P&G expects to make a decision "in the coming weeks or months," a spokeswoman said. The marketer's three-year scanner data contract with IRI is set to expire next June. IRI has provided scanner data, the bigger of the contracts, since 1992. But VNU's ACNielsen unit now provides most of P&G's consumer-panel data.
P&G's request for proposals covered both contracts, although the marketer could decide to either consolidate the accounts at one supplier or keep them split.
The review comes amid continued legal rancor in an analytical business driven by strong emotion. A 1996 antitrust suit filed in U.S. District Court in Chicago could go to trial next year. And an IRI spokeswoman said a recent "incident" involving the possible theft of confidential IRI information by an ACNielsen employee at a Microsoft facility where both companies work is under investigation. An ACNielsen spokesman said he was not aware of an investigation.
ACNielsen is believed by industry executives to hold a slight edge in market share over IRI in U.S. scanner data and a commanding lead in global scanner data and consumer-panel data. In its suit, IRI accused ACNielsen of illegally bundling U.S. and European data contracts to limit IRI's growth, particularly in Europe. ACNielsen said the suit is without merit.
Representatives of IRI and ACNielsen had no comment on the P&G account.
IRI remains barely profitable after more than two years of restructuring, and its stock hovers near all-time lows. Loss of the P&G account would deal IRI a severe blow, said former IRI Chairman-CEO Gian Fulgoni, now chairman of online audience-measurement service comScore Networks.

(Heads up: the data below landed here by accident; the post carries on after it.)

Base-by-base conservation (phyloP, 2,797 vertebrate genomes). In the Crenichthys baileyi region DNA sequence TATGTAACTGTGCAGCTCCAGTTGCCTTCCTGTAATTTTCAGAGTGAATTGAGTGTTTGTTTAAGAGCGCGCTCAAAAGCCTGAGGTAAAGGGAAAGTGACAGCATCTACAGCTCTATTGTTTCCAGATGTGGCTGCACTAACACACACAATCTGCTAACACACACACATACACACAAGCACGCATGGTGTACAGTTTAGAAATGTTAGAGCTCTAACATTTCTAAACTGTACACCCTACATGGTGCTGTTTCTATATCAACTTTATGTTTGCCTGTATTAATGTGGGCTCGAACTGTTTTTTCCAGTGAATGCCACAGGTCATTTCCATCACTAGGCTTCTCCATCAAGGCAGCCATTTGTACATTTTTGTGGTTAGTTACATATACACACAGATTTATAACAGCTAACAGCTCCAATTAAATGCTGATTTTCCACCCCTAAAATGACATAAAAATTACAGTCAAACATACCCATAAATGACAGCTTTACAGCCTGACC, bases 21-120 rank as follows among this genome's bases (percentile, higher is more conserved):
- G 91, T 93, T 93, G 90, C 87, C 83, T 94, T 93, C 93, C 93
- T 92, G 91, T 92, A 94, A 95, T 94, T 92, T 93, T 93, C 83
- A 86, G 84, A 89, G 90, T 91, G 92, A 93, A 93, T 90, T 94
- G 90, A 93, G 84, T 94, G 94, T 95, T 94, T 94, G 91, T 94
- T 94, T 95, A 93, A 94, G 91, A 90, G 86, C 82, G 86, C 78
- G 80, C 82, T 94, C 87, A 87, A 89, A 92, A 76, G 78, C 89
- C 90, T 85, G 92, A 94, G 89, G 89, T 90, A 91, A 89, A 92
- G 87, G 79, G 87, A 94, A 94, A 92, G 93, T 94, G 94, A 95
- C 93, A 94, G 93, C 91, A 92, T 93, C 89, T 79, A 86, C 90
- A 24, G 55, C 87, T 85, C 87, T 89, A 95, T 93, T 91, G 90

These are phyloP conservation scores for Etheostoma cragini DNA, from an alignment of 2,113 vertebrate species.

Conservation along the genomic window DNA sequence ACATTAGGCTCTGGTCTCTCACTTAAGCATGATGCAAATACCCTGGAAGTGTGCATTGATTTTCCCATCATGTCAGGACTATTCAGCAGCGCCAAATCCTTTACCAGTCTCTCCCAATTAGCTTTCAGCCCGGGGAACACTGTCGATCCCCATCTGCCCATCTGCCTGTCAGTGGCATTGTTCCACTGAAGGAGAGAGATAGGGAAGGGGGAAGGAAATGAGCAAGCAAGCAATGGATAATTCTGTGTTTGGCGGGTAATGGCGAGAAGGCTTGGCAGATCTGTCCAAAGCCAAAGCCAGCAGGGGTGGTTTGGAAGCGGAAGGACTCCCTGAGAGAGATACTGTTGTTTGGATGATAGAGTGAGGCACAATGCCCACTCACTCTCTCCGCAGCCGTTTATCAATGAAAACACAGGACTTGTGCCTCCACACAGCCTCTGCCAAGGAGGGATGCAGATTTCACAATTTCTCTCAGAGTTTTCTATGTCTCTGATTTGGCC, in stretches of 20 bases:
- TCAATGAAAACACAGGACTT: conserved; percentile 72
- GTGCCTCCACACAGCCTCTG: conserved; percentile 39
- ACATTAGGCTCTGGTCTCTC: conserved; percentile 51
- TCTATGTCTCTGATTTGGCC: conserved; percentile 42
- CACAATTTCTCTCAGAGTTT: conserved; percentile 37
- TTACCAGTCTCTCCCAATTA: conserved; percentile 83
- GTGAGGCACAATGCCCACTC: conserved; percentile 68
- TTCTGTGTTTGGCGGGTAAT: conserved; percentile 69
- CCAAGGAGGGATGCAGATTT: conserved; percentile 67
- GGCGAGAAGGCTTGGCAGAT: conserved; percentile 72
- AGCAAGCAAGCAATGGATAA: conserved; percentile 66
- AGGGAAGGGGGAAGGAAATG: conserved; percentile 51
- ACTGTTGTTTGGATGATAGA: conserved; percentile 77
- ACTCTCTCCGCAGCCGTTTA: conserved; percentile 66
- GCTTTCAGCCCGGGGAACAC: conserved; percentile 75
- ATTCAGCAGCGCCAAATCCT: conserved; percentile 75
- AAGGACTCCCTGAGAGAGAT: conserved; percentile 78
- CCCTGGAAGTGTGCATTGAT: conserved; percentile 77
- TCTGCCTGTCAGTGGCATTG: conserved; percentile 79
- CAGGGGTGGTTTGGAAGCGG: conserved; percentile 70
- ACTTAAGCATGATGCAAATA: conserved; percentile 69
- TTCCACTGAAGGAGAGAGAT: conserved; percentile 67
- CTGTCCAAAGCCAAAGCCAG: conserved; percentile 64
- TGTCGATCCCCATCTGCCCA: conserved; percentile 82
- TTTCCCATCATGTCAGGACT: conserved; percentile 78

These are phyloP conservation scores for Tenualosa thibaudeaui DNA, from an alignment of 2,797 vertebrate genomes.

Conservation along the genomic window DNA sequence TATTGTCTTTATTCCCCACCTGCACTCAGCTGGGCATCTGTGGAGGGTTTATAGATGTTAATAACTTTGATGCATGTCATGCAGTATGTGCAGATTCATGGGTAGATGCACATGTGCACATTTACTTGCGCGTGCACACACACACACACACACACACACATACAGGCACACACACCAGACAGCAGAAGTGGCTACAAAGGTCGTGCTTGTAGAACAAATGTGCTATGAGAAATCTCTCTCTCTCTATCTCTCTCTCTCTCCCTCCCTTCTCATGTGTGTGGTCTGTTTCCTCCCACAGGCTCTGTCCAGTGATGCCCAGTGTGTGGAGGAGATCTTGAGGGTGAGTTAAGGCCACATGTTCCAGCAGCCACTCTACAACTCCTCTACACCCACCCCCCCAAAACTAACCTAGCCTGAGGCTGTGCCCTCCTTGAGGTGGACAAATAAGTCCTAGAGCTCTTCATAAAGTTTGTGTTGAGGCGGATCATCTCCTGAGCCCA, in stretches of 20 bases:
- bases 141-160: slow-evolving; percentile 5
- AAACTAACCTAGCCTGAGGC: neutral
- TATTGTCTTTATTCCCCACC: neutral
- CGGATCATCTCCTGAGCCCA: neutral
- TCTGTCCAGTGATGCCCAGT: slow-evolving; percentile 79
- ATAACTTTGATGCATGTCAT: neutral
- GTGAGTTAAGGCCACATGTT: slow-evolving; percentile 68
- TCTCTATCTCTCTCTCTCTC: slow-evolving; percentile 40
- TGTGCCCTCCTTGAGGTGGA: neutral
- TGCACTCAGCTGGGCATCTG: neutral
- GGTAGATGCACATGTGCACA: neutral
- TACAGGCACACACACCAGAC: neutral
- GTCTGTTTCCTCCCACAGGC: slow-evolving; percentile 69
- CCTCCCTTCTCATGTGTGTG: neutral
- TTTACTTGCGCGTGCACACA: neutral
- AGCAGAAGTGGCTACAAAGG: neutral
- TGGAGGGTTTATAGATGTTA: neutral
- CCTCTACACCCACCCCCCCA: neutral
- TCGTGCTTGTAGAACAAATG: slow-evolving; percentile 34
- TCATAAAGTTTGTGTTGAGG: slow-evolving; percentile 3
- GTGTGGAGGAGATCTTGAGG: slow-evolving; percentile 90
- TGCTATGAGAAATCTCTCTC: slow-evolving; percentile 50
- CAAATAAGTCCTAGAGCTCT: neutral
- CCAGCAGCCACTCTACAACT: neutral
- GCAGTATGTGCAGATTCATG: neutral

Collecting and processing scanner data involves fixed costs that can't necessarily be reduced when a big account leaves, Mr. Fulgoni said. He added that both IRI and ACNielsen have been squeezed at both ends by industry consolidation. Client consolidation means fewer buyers, while retailer consolidation leaves bigger suppliers that charge more for data.
The biggest supplier, Wal-Mart, stopped selling its data to both companies last year. Ripples from that decision continue to pressure both companies-and their clients.
"The clients look at it and say, Wal-Mart was 20% of the category, so if you don't have Wal-Mart in your database you should drop the price 20%, and that's a killer, because 20% of your costs don't go to Wal-Mart," Mr. Fulgoni said. "On top of that, you've got these massive costs to retool your entire system" to compensate for loss of Wal-Mart data.
Incomplete information given to the media or Wall Street because of lack of Wal-Mart panel data also rankles clients, including P&G. Chief Financial Officer Clayton Daley, in a conference call last month, criticized numbers cited by suppliers and said P&G is "working with our partners" to develop a solution.
Mr. Fulgoni questioned whether P&G ultimately could afford to take its scanner business away from IRI, which he believes could put IRI's future at risk and return the business to monopoly status. "Look at what this business was like before IRI, or at the Nielsen" TV-ratings monopoly, he said. "You've got to struggle to find a client who's happy with what they're getting."
P&G's spokeswoman wouldn't comment on factors in the decision. "When we make these kinds of decisions, we look at a variety of factors," she said. "It's a comprehensive review."